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American painter Matthew Bird manipulates ethereal watercolor pigments to capture moments in time and has used the challenges posed by the recent pandemic to re-discover everyday beauty.



Matthew Bird knew from a young age that he was destined to be an artist—and his experiences visiting museums and galleries with his parents as a child were formative years, exposing him to the work of masters, such as Jan Davidszoon de Heem, Pieter Claesz, and William Bouguereau. However, it wasn’t until he began experimenting after graduating from the Pratt Institute of Art in Brooklyn, New York, that he discovered the watercolor paints that would come to define his work.

“I fell in love with the pigments when they mixed together on the paper into wet washes,” he explains. “Watercolor has a mind of its own, and it does what it wants, so for my detailed style of realism, it’s an intricate dance to get it to do what I want.”

Today, Bird’s body of work is diverse, encompassing portraits, still lives, and street scenes, focusing on traditional artistic themes executed with strikingly contemporary techniques. His award-winning work has been exhibited across the United States, Canada, China, Greece, Hong Kong, and Italy. Each piece draws the viewer into the artist’s world through a signature use of rich, vivid color and chiaroscuro—a strong contrast between light and dark—that is more often associated with oil paintings.


Spring, 30 x 22 in (76 x 56 cm), Watercolor on paper


Once Upon A Time, Watercolor on paper, 41” x 29.5” (104 x 75 cm)


“As a realist painter, I’m communicating through the universal language of representational art,” he explains. “It’s my hope that viewers are drawn into deeper reflection about the subjects and that they bring their own narratives.”

Also running through his work is a desire to elevate the every day—to capture a person’s soul in his portraiture or to reveal often-overlooked beauty in still-life works. Take, Farewell to the Beach, a portrait of a young girl sitting in the sand by the water’s edge in which each brushstroke evokes a palpable nostalgia for the childlike desire to eek the last moments out of a day spent at the beach. Another example is his artfully composed still-life arrangement of beer and pretzels, in which you can almost feel the rough texture of the hessian covering a jar of olives and the doughiness of the pretzels.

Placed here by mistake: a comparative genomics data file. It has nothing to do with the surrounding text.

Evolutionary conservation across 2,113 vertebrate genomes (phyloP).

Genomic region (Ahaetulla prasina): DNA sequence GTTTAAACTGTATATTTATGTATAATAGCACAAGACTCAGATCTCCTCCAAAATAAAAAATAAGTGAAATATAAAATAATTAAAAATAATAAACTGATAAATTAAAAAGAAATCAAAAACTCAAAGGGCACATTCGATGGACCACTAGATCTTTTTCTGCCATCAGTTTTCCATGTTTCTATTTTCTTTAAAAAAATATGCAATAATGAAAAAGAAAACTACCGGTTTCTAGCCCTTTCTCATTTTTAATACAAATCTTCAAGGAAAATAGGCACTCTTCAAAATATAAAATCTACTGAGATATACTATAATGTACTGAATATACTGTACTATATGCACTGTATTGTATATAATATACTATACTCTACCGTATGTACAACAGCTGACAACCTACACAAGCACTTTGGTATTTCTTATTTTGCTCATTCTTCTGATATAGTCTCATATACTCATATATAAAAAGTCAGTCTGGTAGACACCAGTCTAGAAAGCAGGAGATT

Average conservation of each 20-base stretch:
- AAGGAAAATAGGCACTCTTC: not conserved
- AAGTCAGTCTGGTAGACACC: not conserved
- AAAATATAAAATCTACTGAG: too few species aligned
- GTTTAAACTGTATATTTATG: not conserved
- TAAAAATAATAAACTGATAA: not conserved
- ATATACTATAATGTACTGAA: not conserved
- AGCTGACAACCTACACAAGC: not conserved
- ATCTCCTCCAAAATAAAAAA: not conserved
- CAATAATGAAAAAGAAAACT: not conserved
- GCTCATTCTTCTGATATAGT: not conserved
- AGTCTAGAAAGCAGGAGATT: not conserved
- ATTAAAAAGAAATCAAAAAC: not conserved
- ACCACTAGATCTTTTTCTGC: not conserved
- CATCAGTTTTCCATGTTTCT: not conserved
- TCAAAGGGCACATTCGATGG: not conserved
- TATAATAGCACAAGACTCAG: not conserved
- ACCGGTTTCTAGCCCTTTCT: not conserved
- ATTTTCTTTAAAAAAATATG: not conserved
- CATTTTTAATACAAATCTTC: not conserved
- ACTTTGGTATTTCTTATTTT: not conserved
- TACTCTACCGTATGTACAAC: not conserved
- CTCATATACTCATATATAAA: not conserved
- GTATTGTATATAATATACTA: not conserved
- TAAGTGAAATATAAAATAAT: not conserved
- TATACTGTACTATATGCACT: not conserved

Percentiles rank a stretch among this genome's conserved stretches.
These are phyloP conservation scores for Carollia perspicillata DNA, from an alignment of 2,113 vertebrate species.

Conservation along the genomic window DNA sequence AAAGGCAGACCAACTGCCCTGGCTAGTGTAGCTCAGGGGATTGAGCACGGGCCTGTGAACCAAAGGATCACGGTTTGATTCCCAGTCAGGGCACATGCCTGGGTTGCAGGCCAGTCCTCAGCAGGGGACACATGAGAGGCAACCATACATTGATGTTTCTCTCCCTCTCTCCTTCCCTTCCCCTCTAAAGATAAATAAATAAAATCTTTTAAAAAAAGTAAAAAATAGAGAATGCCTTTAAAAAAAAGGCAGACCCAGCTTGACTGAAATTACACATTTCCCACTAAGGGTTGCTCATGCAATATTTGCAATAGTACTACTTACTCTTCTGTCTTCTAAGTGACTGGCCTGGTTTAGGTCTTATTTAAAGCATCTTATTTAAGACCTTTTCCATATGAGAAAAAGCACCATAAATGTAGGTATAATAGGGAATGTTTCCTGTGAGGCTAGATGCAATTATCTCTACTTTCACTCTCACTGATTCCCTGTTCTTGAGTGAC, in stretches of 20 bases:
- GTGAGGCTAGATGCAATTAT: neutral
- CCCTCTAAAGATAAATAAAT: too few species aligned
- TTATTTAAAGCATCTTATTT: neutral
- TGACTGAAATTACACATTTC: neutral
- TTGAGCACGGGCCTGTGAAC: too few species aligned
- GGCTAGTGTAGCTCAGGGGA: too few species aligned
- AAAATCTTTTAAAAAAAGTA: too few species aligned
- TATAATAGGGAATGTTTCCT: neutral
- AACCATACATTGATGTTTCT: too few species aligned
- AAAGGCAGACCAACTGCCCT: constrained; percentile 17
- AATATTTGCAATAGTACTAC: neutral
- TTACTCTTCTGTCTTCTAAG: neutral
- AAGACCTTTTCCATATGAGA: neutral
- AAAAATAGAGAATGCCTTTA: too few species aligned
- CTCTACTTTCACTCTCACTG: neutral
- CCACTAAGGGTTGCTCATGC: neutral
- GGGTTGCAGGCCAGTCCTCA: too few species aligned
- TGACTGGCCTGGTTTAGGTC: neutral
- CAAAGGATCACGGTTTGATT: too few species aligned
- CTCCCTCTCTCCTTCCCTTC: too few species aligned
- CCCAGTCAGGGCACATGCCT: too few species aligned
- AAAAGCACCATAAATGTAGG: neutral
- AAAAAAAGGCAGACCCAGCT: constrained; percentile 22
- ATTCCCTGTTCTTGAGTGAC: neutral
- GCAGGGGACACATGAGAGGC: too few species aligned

“Still life painting allows me the freedom to explore different textures and objects that I don’t normally find in my figurative work,” says Bird. “Sometimes an entire still life is composed around an intriguing texture that has sparked my imagination—something that I have never painted before but looks like a fun challenge. The way light plays on different surfaces is endlessly fascinating to me.”

In contrast, Bird’s street scenes are serendipitous moments in time—what he describes as “catching someone at the perfect moment.” This could be a flower merchant lost in the art of arranging a bouquet, an elderly saxophone player busking on the street with the rapt attention of a young boy, or simply a man Once Upon A Time, Watercolor on paper, 41” x 29.5” (104 x 75 cm) waiting for a bus.


NOLA Beetle 22” x 30” (55 x 76cm), Watercolor on paper


Preparation 29 x 29 in. (40 x 40 in. framed), Watercolor on paper, on ACM panel


Traveling for both commissions and teaching workshops has been a constant source of inspiration throughout his career, and the recent pandemic has been particularly challenging. In response, Bird overhauled his studio and began to broadcast workshops online. Lockdowns also posed creative challenges, forcing the artist to look at objects surrounding him rather than running out to the market for fresh flowers or searching through an antique store.

“My first ‘isolation creation’ was a watercolor of a dandelion that I dug up from the backyard,” he recalls. “I did a lovely little painting of what many consider a weed. It reaffirmed my belief that beauty can be found everywhere if you take the time to look for it. No matter how grand or humble, Paintings are inherently significant as human expressions of what is praiseworthy.”

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